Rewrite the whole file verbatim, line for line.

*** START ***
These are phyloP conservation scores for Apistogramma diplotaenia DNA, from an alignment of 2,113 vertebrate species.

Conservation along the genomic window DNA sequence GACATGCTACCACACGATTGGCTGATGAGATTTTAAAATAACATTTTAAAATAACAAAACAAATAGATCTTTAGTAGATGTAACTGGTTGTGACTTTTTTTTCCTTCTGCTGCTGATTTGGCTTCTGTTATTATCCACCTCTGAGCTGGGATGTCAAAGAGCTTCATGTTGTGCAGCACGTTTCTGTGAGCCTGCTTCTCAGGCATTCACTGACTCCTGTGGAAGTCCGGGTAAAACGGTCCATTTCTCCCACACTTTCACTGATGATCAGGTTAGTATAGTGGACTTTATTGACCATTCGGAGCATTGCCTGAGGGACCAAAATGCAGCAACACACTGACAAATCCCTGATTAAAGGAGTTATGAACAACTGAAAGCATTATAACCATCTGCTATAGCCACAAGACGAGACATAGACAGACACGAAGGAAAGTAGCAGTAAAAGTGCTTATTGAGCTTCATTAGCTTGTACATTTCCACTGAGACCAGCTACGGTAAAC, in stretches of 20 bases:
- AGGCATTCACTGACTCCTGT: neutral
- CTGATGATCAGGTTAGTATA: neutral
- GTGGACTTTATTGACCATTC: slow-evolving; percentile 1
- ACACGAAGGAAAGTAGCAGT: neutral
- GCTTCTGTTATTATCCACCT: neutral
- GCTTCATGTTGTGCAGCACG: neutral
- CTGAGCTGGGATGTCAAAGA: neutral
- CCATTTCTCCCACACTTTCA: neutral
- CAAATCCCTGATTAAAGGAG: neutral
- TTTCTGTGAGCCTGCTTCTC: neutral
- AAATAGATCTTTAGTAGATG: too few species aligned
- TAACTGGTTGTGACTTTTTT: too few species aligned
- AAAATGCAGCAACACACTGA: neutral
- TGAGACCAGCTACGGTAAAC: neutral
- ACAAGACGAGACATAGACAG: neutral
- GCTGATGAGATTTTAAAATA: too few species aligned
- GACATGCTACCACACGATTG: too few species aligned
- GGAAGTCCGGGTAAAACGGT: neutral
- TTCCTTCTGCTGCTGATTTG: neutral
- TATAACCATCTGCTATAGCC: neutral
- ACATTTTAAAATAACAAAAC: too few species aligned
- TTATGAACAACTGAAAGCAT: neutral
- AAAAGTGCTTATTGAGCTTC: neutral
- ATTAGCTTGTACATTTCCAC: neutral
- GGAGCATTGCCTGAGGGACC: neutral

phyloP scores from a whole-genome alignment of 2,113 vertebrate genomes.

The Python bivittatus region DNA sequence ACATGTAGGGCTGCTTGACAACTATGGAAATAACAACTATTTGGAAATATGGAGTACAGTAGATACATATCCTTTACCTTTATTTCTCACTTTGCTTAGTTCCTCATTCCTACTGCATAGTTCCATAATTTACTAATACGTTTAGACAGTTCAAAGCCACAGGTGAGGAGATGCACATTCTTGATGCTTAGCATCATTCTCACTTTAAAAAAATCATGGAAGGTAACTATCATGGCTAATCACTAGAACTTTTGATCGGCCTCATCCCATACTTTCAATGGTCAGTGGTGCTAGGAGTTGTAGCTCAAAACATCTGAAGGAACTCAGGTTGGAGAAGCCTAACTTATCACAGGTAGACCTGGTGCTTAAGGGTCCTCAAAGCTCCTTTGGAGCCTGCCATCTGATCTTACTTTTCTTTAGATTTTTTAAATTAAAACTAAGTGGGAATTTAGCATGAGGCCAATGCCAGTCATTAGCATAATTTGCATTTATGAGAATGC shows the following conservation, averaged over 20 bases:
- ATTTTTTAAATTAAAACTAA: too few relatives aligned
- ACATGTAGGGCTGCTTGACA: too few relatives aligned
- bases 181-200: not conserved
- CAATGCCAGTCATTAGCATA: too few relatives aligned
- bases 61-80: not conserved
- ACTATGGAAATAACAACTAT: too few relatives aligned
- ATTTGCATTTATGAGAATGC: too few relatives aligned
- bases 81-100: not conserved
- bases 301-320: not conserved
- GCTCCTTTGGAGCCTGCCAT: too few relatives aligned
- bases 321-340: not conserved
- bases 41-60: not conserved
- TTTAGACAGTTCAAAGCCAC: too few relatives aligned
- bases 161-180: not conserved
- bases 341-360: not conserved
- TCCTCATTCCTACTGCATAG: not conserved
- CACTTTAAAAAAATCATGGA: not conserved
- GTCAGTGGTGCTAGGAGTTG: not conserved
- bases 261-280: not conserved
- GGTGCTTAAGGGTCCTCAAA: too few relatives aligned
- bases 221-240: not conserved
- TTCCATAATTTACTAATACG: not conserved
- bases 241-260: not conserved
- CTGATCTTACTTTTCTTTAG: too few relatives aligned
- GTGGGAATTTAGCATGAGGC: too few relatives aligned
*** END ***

These are phyloP conservation scores for Apistogramma diplotaenia DNA, from an alignment of 2,113 vertebrate species.

Conservation along the genomic window DNA sequence GACATGCTACCACACGATTGGCTGATGAGATTTTAAAATAACATTTTAAAATAACAAAACAAATAGATCTTTAGTAGATGTAACTGGTTGTGACTTTTTTTTCCTTCTGCTGCTGATTTGGCTTCTGTTATTATCCACCTCTGAGCTGGGATGTCAAAGAGCTTCATGTTGTGCAGCACGTTTCTGTGAGCCTGCTTCTCAGGCATTCACTGACTCCTGTGGAAGTCCGGGTAAAACGGTCCATTTCTCCCACACTTTCACTGATGATCAGGTTAGTATAGTGGACTTTATTGACCATTCGGAGCATTGCCTGAGGGACCAAAATGCAGCAACACACTGACAAATCCCTGATTAAAGGAGTTATGAACAACTGAAAGCATTATAACCATCTGCTATAGCCACAAGACGAGACATAGACAGACACGAAGGAAAGTAGCAGTAAAAGTGCTTATTGAGCTTCATTAGCTTGTACATTTCCACTGAGACCAGCTACGGTAAAC, in stretches of 20 bases:
- AGGCATTCACTGACTCCTGT: neutral
- CTGATGATCAGGTTAGTATA: neutral
- GTGGACTTTATTGACCATTC: slow-evolving; percentile 1
- ACACGAAGGAAAGTAGCAGT: neutral
- GCTTCTGTTATTATCCACCT: neutral
- GCTTCATGTTGTGCAGCACG: neutral
- CTGAGCTGGGATGTCAAAGA: neutral
- CCATTTCTCCCACACTTTCA: neutral
- CAAATCCCTGATTAAAGGAG: neutral
- TTTCTGTGAGCCTGCTTCTC: neutral
- AAATAGATCTTTAGTAGATG: too few species aligned
- TAACTGGTTGTGACTTTTTT: too few species aligned
- AAAATGCAGCAACACACTGA: neutral
- TGAGACCAGCTACGGTAAAC: neutral
- ACAAGACGAGACATAGACAG: neutral
- GCTGATGAGATTTTAAAATA: too few species aligned
- GACATGCTACCACACGATTG: too few species aligned
- GGAAGTCCGGGTAAAACGGT: neutral
- TTCCTTCTGCTGCTGATTTG: neutral
- TATAACCATCTGCTATAGCC: neutral
- ACATTTTAAAATAACAAAAC: too few species aligned
- TTATGAACAACTGAAAGCAT: neutral
- AAAAGTGCTTATTGAGCTTC: neutral
- ATTAGCTTGTACATTTCCAC: neutral
- GGAGCATTGCCTGAGGGACC: neutral

phyloP scores from a whole-genome alignment of 2,113 vertebrate genomes.

The Python bivittatus region DNA sequence ACATGTAGGGCTGCTTGACAACTATGGAAATAACAACTATTTGGAAATATGGAGTACAGTAGATACATATCCTTTACCTTTATTTCTCACTTTGCTTAGTTCCTCATTCCTACTGCATAGTTCCATAATTTACTAATACGTTTAGACAGTTCAAAGCCACAGGTGAGGAGATGCACATTCTTGATGCTTAGCATCATTCTCACTTTAAAAAAATCATGGAAGGTAACTATCATGGCTAATCACTAGAACTTTTGATCGGCCTCATCCCATACTTTCAATGGTCAGTGGTGCTAGGAGTTGTAGCTCAAAACATCTGAAGGAACTCAGGTTGGAGAAGCCTAACTTATCACAGGTAGACCTGGTGCTTAAGGGTCCTCAAAGCTCCTTTGGAGCCTGCCATCTGATCTTACTTTTCTTTAGATTTTTTAAATTAAAACTAAGTGGGAATTTAGCATGAGGCCAATGCCAGTCATTAGCATAATTTGCATTTATGAGAATGC shows the following conservation, averaged over 20 bases:
- ATTTTTTAAATTAAAACTAA: too few relatives aligned
- ACATGTAGGGCTGCTTGACA: too few relatives aligned
- bases 181-200: not conserved
- CAATGCCAGTCATTAGCATA: too few relatives aligned
- bases 61-80: not conserved
- ACTATGGAAATAACAACTAT: too few relatives aligned
- ATTTGCATTTATGAGAATGC: too few relatives aligned
- bases 81-100: not conserved
- bases 301-320: not conserved
- GCTCCTTTGGAGCCTGCCAT: too few relatives aligned
- bases 321-340: not conserved
- bases 41-60: not conserved
- TTTAGACAGTTCAAAGCCAC: too few relatives aligned
- bases 161-180: not conserved
- bases 341-360: not conserved
- TCCTCATTCCTACTGCATAG: not conserved
- CACTTTAAAAAAATCATGGA: not conserved
- GTCAGTGGTGCTAGGAGTTG: not conserved
- bases 261-280: not conserved
- GGTGCTTAAGGGTCCTCAAA: too few relatives aligned
- bases 221-240: not conserved
- TTCCATAATTTACTAATACG: not conserved
- bases 241-260: not conserved
- CTGATCTTACTTTTCTTTAG: too few relatives aligned
- GTGGGAATTTAGCATGAGGC: too few relatives aligned